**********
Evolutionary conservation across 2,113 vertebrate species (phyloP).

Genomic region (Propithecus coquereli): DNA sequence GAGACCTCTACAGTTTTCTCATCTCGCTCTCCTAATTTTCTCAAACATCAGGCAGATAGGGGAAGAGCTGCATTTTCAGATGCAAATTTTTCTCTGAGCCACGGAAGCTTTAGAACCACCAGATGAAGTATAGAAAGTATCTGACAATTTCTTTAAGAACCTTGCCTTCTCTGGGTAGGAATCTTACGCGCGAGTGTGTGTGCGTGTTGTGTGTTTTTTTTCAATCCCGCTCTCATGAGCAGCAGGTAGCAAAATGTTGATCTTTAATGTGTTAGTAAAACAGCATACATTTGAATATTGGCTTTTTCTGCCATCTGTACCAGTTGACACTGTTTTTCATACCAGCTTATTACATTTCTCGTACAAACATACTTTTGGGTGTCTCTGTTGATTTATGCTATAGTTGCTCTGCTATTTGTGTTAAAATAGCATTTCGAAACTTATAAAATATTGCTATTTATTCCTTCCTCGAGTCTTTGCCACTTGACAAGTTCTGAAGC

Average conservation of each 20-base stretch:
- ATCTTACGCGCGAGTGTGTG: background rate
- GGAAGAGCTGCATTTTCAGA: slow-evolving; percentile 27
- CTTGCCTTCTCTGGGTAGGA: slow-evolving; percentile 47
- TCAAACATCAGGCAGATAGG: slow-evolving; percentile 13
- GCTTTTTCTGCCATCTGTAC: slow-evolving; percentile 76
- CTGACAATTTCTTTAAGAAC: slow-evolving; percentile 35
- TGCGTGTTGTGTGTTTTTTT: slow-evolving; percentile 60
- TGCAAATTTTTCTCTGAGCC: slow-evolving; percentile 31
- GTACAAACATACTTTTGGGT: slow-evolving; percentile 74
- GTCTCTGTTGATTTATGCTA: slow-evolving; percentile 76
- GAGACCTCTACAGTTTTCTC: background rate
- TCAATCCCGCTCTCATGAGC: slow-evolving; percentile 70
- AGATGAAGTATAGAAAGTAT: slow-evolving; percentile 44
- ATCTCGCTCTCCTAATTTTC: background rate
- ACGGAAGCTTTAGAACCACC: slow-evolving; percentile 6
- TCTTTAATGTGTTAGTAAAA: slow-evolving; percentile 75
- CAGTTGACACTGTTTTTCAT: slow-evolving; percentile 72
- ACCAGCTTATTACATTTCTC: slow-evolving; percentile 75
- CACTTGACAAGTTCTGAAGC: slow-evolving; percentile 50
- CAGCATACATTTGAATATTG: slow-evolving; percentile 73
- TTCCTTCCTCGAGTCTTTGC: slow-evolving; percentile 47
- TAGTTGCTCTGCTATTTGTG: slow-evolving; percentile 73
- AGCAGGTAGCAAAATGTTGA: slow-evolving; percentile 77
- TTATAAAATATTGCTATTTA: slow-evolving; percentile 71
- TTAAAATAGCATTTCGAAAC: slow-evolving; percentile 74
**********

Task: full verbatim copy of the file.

Evolutionary conservation across 2,113 vertebrate species (phyloP).

Genomic region (Propithecus coquereli): DNA sequence GAGACCTCTACAGTTTTCTCATCTCGCTCTCCTAATTTTCTCAAACATCAGGCAGATAGGGGAAGAGCTGCATTTTCAGATGCAAATTTTTCTCTGAGCCACGGAAGCTTTAGAACCACCAGATGAAGTATAGAAAGTATCTGACAATTTCTTTAAGAACCTTGCCTTCTCTGGGTAGGAATCTTACGCGCGAGTGTGTGTGCGTGTTGTGTGTTTTTTTTCAATCCCGCTCTCATGAGCAGCAGGTAGCAAAATGTTGATCTTTAATGTGTTAGTAAAACAGCATACATTTGAATATTGGCTTTTTCTGCCATCTGTACCAGTTGACACTGTTTTTCATACCAGCTTATTACATTTCTCGTACAAACATACTTTTGGGTGTCTCTGTTGATTTATGCTATAGTTGCTCTGCTATTTGTGTTAAAATAGCATTTCGAAACTTATAAAATATTGCTATTTATTCCTTCCTCGAGTCTTTGCCACTTGACAAGTTCTGAAGC

Average conservation of each 20-base stretch:
- ATCTTACGCGCGAGTGTGTG: background rate
- GGAAGAGCTGCATTTTCAGA: slow-evolving; percentile 27
- CTTGCCTTCTCTGGGTAGGA: slow-evolving; percentile 47
- TCAAACATCAGGCAGATAGG: slow-evolving; percentile 13
- GCTTTTTCTGCCATCTGTAC: slow-evolving; percentile 76
- CTGACAATTTCTTTAAGAAC: slow-evolving; percentile 35
- TGCGTGTTGTGTGTTTTTTT: slow-evolving; percentile 60
- TGCAAATTTTTCTCTGAGCC: slow-evolving; percentile 31
- GTACAAACATACTTTTGGGT: slow-evolving; percentile 74
- GTCTCTGTTGATTTATGCTA: slow-evolving; percentile 76
- GAGACCTCTACAGTTTTCTC: background rate
- TCAATCCCGCTCTCATGAGC: slow-evolving; percentile 70
- AGATGAAGTATAGAAAGTAT: slow-evolving; percentile 44
- ATCTCGCTCTCCTAATTTTC: background rate
- ACGGAAGCTTTAGAACCACC: slow-evolving; percentile 6
- TCTTTAATGTGTTAGTAAAA: slow-evolving; percentile 75
- CAGTTGACACTGTTTTTCAT: slow-evolving; percentile 72
- ACCAGCTTATTACATTTCTC: slow-evolving; percentile 75
- CACTTGACAAGTTCTGAAGC: slow-evolving; percentile 50
- CAGCATACATTTGAATATTG: slow-evolving; percentile 73
- TTCCTTCCTCGAGTCTTTGC: slow-evolving; percentile 47
- TAGTTGCTCTGCTATTTGTG: slow-evolving; percentile 73
- AGCAGGTAGCAAAATGTTGA: slow-evolving; percentile 77
- TTATAAAATATTGCTATTTA: slow-evolving; percentile 71
- TTAAAATAGCATTTCGAAAC: slow-evolving; percentile 74